Catlins, Dunedin, and into Christchurch

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March, 2007

So it’s now March 23rd, 2007  here, and a lot has happened since the last time I posted. I’m now in Christchurch on the East Coast, and the second largest New Zealand city after Auckland, as I had to get out of freezing cold momQueenstown, which actually did warm up eventually. The treat of Queenstown was that I was able to meet up with my Mom as our trips crossed paths here, and she actually had a free day to cruise around with me and go hiking and go out to dinner, and it was just so nice to be with a familiar face and family again so far from home. Once again anyone ever wanting to visit is welcomed. She helped me run some errands to restock the food supply in the van (the cardboard box labeled the kitchen) and various other tasks, and it was great. We parted ways in the morning, her headed North and I plunging further South.

invercargillAfter finally leaving Queentown (and the money sucking casino) behind me, I dropped down into Invercargill and checked out the Southland  Museum that was full of Maori artifacts and displays on the SubAntarctic Islands that lie to the South of NZ. From there I wound my way through the Catlins, the stretch of New Zealand on the southernmost cape that is full of wildlife and endless empty beaches and coves, albeit freezing even in March. Visited Slope Point, which is the slope-ptsouthernmost point of the South Island, and was actually standing closer to the South Pole than the Equator, weird. Later on I went surfing at Cannibal Bay with these massive sea lions and elephant seals, and it was a trip sharing the water with such beasts, seeing as in Hawaii you just get the dolphins and sea turtles.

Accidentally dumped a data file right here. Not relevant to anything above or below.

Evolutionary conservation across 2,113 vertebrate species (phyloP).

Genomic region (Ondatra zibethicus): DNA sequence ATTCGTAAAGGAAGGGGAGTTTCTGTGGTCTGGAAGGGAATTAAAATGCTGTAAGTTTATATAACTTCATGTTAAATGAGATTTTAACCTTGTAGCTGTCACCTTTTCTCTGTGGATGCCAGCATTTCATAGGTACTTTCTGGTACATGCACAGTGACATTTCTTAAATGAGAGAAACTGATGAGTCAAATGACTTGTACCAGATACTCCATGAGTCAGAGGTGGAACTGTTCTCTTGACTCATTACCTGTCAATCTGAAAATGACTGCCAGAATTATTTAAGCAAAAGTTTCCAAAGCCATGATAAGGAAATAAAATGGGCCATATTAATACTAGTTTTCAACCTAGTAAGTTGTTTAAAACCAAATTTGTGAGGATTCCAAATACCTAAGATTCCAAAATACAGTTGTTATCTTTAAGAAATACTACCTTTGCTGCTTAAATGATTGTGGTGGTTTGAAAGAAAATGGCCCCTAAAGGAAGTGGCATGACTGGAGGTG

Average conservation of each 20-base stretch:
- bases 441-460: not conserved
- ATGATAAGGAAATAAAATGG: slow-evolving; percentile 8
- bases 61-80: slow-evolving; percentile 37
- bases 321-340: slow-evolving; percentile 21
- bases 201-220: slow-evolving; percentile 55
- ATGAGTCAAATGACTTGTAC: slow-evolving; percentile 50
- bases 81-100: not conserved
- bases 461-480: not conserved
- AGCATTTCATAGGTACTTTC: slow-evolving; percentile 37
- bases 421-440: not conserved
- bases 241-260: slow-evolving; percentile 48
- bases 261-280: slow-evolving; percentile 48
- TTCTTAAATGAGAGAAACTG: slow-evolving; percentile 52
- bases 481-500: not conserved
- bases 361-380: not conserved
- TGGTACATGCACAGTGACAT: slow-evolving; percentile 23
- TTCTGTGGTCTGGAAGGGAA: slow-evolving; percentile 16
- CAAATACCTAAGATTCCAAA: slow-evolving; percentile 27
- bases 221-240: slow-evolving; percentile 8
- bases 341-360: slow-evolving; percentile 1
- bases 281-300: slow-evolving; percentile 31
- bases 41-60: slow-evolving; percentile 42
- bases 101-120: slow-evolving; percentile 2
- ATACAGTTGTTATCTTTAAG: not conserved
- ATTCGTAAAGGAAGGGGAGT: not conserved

Eventually I headed into Dunedin for a wild St. Patrick’s Day where I met up with some American study abroad students from Sitka, Alaska, and through a progression of events not so clear to me ended up DJing and running the dunedin2lights from the DJ booth at this huge club called the Bowler (that was actually bought by Otago University and sadly no longer exists) to a huge audience, and it felt real good to be back doing some DJ stuff and in charge of all of the action. The next couple of days consisted of surfing and dealing with dead batteries in the van, and I finally got the opportunity to see some penguins in the wild. At Sandfly Bay on the Otago Peninsula there is a spot where the yellow-eyed penguins, the rarest species of penguin in the world estimated at only 3000 remaining, emerge to the shore from the sea right at dusk during this time in March. You have to hide in this little hut so that they don’t see you, but it’s wild watching creatures just come out of the ocean and then start walking.

Eventually I found my way up to Christchurch and met up with Ted after about 1000 km of driving since I saw him last in Queentown, and he is just finishing up his paragliding course today before we head further North. I’m spending today just cruising around the city center of Chrpenguin-hideistchurch, and jotted down a few observations as I strolled the streets.

The first was that I find few things more satisfying in a new location that simply riding the city bus for the length of a route just to get a tour of the city and watch the people, and then nestiling up somewhere with the local newspaper–always refreshing and intriguing to get a perspective on global and local events being different in each place. As I walked through the streets I was also reminded of past places visited, specifically the bus headed towards Belfast in my pre-Christmas days spent in the capitol of Northern Ireland and the great little Christmas square there, to the signs for fresh souvlaki at the greek restaurant reminding me of the days that I would cook “ena cutopolo souvlaki”, one chicken souvlaki, for many Greek customers while working on the island of Corfu in Greece. When I walked in the Christchurch Cathedral I couldn’t help but be reminded of the 19,000 or so cathedrals that I visited while in Spain and Europe–a tribute to the past British and sheep1European colonial ties that stretched even this far away in the Pacific.

Anyway, the rest of the day holds visting a local Maori meeting ground–marae– picking up the tickets for tomorrow’s big rugby game, and then a little paragliding graduation ceremony on the town with Ted.

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